Back in the 1940s, Old New Castle was identified as the site for a Colonial Williamsburg-like historic village. It didn’t work out, but thanks to an aggressive program of preservation ordinances, residents still enjoy living in one of the most authentic Colonial towns in existence, an island unto itself.
It requires a unique resident, since living in historic homes can be challenging: doorways are low, staircases are narrow, ceilings are low, basements have dirt floors, and there’s no such thing as a built-in closet in un-renovated homes. That’s not to mention unique upkeep issues. In the historic district, such easy-maintenance marvels as vinyl siding are strictly prohibited. If the materials don’t fit the period, you won’t see them. You will see historically authentic materials such as brick, cedar, wood clapboard and ship lap. That means regular pointing and painting (in appropriate colors, of course).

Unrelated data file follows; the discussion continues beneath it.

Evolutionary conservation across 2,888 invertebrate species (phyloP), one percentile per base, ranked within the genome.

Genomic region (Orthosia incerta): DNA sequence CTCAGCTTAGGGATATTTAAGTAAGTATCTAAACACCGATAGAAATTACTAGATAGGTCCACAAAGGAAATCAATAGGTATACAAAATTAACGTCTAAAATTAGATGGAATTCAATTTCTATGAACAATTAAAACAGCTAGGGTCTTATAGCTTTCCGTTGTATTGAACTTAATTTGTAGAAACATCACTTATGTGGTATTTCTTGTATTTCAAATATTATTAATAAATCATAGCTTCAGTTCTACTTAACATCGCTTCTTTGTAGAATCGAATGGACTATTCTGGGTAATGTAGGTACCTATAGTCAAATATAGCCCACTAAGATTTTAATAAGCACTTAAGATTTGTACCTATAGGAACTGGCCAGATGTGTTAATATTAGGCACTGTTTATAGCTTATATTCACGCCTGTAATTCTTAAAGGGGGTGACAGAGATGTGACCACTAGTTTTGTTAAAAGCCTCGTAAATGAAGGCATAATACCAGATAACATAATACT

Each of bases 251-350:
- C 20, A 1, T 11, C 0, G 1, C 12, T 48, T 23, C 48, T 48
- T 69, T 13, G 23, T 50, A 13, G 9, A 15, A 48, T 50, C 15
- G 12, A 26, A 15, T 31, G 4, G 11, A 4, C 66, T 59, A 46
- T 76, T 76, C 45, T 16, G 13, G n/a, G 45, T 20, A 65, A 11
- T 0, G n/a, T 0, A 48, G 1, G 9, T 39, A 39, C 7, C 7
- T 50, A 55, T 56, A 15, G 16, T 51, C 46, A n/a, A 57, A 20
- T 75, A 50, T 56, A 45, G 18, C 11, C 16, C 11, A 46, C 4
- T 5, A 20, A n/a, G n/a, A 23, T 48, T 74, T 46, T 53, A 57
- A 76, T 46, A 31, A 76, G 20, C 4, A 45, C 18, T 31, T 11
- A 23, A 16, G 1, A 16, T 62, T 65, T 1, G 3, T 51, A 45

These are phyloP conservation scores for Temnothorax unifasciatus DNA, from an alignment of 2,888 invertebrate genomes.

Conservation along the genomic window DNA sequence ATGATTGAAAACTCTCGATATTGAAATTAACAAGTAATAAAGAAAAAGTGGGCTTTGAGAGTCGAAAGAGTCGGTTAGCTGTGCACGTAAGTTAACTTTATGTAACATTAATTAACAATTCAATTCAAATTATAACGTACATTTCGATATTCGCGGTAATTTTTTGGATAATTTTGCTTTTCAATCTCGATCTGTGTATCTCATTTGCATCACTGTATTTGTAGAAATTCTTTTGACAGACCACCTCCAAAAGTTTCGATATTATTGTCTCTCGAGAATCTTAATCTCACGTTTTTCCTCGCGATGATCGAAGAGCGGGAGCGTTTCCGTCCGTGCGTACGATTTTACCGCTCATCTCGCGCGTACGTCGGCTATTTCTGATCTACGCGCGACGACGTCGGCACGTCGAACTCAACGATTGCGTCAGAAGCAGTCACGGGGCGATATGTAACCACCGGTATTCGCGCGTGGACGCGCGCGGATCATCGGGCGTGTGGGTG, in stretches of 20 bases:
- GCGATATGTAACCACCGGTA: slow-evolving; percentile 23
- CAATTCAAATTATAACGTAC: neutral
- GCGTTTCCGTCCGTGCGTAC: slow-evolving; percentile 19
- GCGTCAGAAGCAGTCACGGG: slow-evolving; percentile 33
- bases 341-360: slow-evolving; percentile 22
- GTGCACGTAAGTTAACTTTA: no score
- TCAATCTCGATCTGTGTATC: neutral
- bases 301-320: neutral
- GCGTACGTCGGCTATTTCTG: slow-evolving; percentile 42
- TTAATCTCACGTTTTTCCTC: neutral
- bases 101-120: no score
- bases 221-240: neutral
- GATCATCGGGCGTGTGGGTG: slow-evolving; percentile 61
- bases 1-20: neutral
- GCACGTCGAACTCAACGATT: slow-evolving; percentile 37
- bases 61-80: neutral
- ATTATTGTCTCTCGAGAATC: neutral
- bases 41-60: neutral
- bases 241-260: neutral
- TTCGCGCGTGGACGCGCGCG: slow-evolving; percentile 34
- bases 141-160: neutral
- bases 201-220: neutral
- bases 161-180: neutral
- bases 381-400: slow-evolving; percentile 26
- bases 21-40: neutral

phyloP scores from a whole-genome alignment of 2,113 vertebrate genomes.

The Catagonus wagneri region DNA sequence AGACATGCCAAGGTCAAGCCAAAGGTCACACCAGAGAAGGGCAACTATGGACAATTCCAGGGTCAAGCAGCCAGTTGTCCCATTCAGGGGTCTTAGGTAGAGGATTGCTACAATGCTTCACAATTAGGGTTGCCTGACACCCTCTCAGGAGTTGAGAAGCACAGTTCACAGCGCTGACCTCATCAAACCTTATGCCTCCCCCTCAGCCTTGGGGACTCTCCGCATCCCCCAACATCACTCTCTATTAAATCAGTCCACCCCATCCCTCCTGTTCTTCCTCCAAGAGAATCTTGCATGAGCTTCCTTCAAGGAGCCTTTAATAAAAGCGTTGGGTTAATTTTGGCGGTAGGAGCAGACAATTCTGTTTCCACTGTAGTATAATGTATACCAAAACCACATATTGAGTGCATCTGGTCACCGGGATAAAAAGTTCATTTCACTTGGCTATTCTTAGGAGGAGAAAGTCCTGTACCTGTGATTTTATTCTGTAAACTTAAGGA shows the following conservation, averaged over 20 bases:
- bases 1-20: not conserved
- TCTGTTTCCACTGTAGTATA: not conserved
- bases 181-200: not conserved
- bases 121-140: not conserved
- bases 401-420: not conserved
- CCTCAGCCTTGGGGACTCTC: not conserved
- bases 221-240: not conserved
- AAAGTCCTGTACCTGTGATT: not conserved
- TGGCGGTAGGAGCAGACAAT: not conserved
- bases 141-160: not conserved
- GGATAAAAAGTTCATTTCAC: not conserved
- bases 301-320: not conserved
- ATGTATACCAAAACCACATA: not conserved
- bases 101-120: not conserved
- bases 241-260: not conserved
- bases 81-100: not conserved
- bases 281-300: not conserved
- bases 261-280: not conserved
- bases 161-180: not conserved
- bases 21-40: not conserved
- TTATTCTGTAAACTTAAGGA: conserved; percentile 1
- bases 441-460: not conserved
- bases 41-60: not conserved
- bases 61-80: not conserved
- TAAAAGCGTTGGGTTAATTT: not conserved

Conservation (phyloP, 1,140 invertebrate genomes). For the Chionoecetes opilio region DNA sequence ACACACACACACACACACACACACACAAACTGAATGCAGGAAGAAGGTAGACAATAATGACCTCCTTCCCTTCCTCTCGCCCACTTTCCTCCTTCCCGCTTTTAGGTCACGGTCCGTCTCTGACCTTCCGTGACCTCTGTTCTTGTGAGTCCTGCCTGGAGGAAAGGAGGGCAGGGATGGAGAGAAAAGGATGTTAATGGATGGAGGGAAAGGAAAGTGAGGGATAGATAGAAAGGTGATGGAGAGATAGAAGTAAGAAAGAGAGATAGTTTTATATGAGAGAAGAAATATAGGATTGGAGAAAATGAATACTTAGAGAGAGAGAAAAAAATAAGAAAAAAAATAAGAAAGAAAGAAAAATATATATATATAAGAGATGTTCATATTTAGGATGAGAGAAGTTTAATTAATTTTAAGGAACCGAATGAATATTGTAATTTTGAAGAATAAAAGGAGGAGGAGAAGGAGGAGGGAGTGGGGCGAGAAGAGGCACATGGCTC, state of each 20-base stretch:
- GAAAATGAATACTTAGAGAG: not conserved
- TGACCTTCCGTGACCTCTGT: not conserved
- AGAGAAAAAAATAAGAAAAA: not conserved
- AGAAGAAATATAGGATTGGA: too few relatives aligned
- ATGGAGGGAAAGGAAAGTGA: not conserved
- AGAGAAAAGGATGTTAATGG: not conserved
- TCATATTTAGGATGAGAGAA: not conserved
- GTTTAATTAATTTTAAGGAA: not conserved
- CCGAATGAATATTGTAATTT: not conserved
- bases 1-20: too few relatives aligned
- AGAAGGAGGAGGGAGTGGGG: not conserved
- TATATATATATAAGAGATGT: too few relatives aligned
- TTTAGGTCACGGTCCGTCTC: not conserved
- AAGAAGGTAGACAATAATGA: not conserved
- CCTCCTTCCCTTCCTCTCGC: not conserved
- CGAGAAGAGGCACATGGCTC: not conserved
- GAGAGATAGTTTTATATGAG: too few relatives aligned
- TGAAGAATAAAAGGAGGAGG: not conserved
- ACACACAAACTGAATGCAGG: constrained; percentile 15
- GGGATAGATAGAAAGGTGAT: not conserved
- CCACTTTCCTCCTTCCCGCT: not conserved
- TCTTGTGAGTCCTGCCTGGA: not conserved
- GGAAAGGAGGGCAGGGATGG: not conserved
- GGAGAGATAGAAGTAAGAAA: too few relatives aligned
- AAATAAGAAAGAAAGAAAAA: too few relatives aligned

The area offers 18th-century homes mixed with classic Victorians, more modern row homes and townhouses. Prices range from $200,000 to seven figures.
“Old New Castle is a great place to raise kids,” says resident Linda Ratchford. “We have Battery Park, plus a little park on Bull Hill. You can walk down the street and get an ice cream cone or walk to the library.”
Residents live among the town’s historic courthouse (the state’s original capitol building), beautiful Immanuel Episcopal Church on the Green (with a cemetery full of Revolutionary War patriots), and the octagonal Old Library (designed by the famed Frank Furness). The Strand, a street that runs along the Delaware River shoreline, is home to the famous George Read House and museum, as well as the Gunning-Bedford house, a circa 1730 artifact.